I wondered what Wilf Hardy may have done during The First World War 1914-1918 because he was of prime age. I wondered whether his mining background may have saved him from the trenches. As such there weren’t reserved occupations during WW1; nobody was exempt from military service. It was a matter for the powers that be to decide whether a man or woman was more useful to the war effort in their civilian job on an individual basis. The closest thing to a reserved occupation during WW1 was the miner because they couldn’t get anyone to replace him. In fact it was said that going off to the trenches was preferable to working in the mines. We may find the answer to Wilf’s WW1 life sometime soon.
And now we come to Wilfred Hardy – the pioneer. Setting sail from Liverpool on The Steam Ship Montroyal on 6 April 1925 was Wilf aged 36, his wife Daisy aged 34, their daughter Grace aged 9 and son John aged 6. They travelled 3rd class on the six day Atlantic crossing and were bound for St Johns New Brunswick Canada and onward across the continent by train, a further distance of 3500 miles (5750 kilometres) to Vancouver in British Columbia. They were travelling on a joint Canadian-British Government-sanctioned assisted passage scheme as immigrants for the purpose of farming which was encouraged in the period between the First World War and the Great Depression (1929-1935). On the passenger list Wilf gives his trade/profession as engineer and declares the he has £70 in his possession which was considerably more than the £10-£20 that most other third class passengers had declared for this voyage. They were bound for The Land Settlement Office, Northwest Building, Vancouver and they listed their nearest relative in England as Mrs Sotheran of Brae Cottage, Kirkleatham Lane, Redcar. This was Wilf’s Sister Ethel; she had married Alfred Alexander Sotheran in the March quarter of 1906 (March Q 1906 Guisbro 9d/671) – Alfred was a Letter Press Compositor who later founded A. A. Sotheran Ltd. of Marske, a publishing company that includes several books on the local history of Marske within its catologue.
As with so many family history tales there is often unexpected sadness. In this story the death of Wilf’s wife Daisy, farmer Amos Newton’s daughter, aged only 35 years on 4 January 1927 at Sandwick, a suburb of Vancouver, less than two years after their arrival in Vancouver must surely be that tragedy. Both the whys and the wherefores of what happened to Wilf and his young children Grace & John thereafter remain to be discovered; a death record for our Wilfred Hardy on 28 March 1948 at Courtenay, the only city on the east coast of Vancouver Island British Columbia and in the area commonly known as the Comox Valley. The records show that he was a 59 year old widower living at Courtenay Auro Court, Sandwick, Courtenay and had been a logger for the previous 10 years. He was buried at The Sandwick Anglican Cemetery. Another tragic event.
I am firmly of the belief that pioneers are a brave breed but in reality Wilf wasn’t a true pioneer, more he was someone with an adventurous spirit lured by promises of a better life in a land of opportunity, a foreign British speaking territory. Maybe his experience in mining provided better opportunities than farming, although the allure of The Fraser River Gold Rush was confined to history by the time he settled in British Columbia. Maybe someone can help me finish his story. I do know that when we publish something about our family history we always find someone who can add more.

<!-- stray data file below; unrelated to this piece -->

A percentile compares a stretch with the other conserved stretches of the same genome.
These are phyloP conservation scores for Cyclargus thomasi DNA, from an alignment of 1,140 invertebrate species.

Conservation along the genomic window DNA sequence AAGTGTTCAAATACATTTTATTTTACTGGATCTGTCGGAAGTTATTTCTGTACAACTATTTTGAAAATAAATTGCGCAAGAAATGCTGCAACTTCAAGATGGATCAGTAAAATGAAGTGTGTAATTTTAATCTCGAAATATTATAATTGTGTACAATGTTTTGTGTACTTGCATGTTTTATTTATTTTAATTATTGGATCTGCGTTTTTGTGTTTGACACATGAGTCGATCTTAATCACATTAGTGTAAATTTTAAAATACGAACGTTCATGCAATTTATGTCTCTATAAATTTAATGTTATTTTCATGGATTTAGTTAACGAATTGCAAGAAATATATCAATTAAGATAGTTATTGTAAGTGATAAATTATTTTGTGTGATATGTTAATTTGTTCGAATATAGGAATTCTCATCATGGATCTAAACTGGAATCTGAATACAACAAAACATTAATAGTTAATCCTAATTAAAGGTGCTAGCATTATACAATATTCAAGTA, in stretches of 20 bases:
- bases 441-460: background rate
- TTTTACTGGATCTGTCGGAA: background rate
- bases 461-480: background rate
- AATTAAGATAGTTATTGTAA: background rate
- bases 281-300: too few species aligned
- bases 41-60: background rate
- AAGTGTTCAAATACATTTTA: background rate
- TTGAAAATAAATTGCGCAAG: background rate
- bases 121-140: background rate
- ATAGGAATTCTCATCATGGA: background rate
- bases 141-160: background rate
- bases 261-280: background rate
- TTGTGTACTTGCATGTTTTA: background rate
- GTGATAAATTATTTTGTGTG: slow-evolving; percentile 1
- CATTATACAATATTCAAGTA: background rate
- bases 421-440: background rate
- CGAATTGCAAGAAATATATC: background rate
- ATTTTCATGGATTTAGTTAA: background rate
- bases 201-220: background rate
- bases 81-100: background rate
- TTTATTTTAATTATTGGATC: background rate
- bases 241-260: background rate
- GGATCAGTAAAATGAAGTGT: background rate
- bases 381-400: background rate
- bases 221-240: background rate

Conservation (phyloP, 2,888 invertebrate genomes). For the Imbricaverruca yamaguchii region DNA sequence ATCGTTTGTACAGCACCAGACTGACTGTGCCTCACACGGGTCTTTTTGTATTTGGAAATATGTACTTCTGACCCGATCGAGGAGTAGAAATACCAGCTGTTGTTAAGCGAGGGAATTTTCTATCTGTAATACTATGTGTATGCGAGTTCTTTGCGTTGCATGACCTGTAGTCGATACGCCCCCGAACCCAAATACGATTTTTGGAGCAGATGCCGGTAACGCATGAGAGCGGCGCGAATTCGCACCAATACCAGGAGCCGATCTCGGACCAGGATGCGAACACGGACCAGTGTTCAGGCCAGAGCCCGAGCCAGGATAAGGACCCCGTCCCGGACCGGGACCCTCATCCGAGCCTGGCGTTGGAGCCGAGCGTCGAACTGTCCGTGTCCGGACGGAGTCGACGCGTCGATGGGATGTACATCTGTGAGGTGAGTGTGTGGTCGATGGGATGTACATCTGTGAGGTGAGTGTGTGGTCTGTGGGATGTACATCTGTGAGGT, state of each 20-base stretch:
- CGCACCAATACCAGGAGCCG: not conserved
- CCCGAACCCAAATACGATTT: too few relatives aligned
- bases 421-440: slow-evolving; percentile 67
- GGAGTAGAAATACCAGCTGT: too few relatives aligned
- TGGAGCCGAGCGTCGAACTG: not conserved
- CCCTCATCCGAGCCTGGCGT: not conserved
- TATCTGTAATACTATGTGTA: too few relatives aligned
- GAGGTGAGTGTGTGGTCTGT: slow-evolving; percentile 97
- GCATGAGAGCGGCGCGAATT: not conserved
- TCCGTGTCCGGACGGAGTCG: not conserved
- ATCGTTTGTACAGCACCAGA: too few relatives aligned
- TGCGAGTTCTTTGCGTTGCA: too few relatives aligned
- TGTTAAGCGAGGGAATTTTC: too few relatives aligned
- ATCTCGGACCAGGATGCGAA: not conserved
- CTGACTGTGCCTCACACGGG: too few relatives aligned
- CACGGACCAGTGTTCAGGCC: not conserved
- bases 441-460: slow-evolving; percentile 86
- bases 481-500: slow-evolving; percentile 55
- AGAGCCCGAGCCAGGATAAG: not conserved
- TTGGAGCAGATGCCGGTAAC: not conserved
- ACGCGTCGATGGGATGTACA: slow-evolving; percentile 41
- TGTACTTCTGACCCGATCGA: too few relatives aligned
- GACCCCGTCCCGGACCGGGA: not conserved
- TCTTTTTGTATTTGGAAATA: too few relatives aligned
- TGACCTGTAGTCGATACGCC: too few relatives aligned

The Mine Office Clerks as employed by Messer’s Pease & Partners at Upleatham Mine.Year of photo 1904. Pictured from left to right are Darkie Reed, Wilf Hardy, Harry Bowers, Ralf Clark, William Bailey. This photo courtesy of Ena Holloway and Alan Hughes and is from their book entitled ‘New Marske Looking Back ‘. Their second published photo of the Mine Managers and Deputies features (back row left to right) B.Robinson, J.(Darkie)Reed, Ralph Clark, Dan Bailey, Harry Bowes, Wilf Hardy, Henry Goldfinch. Middle Row L-R Pev Thompson, William Douthwaite, Walter Durance, J.Hood, William ‘Wood’ Sigsworth, ‘Tiny’ Thirkettle & (front row left to right) William Hall, Joe Beaumont, William Howes, Christopher ‘Kit’ Heslop, William Durance, William Jones, John Bevan.
The Empress of Britain was built by Fairfield Shipbuilding in Govan near Glasgow, Scotland. She was launched on 11 November 1905. In 1924, the ship was renamed the SS Montroyal. Her accommodations were altered to carry 600 cabin passengers and 800 third-class passengers. On 19 April 1924, she was returned to service sailing on the Liverpool-Quebec route. The SS Montroyal commenced her final voyage from Antwerp on 7 September 1929. Including this last voyage, she had completed 190 round-trip crossings of the North Atlantic.
This photo courtesy of Hilary Moore, features her grandfather Fred Hall and her great grandfather William Hall. On the back of the original photo and in her grandfather’s hand writing is written the year 1903, and also all the names of the men and their professions at The Upleatham Mines. Also featured is Wilfred’s older brother Herbert Charles Hardy.
They Are, Back Row L-R Sid Crossman, Sid Thompson, Ned Thompson, Bob Wise, J.W.Douthwaite, Herbert Hardy (fitter).
Middle Row L-R W.Lamb (gear shaping), George Thirkell (time keeper), Oscar Kettner, J.Burdett, Jeff Bailey, Albert Alexander, James Cartwright (blacksmith).
Front Row L-R Fred Hall, J.Barker, Tom Thompson (blacksmith), William Alexander (fitter), William Hall (mining engineer), J.Downes (fitter), J.Slater (fitter), Tom Dent (joiner), J.Atkinson (blacksmith).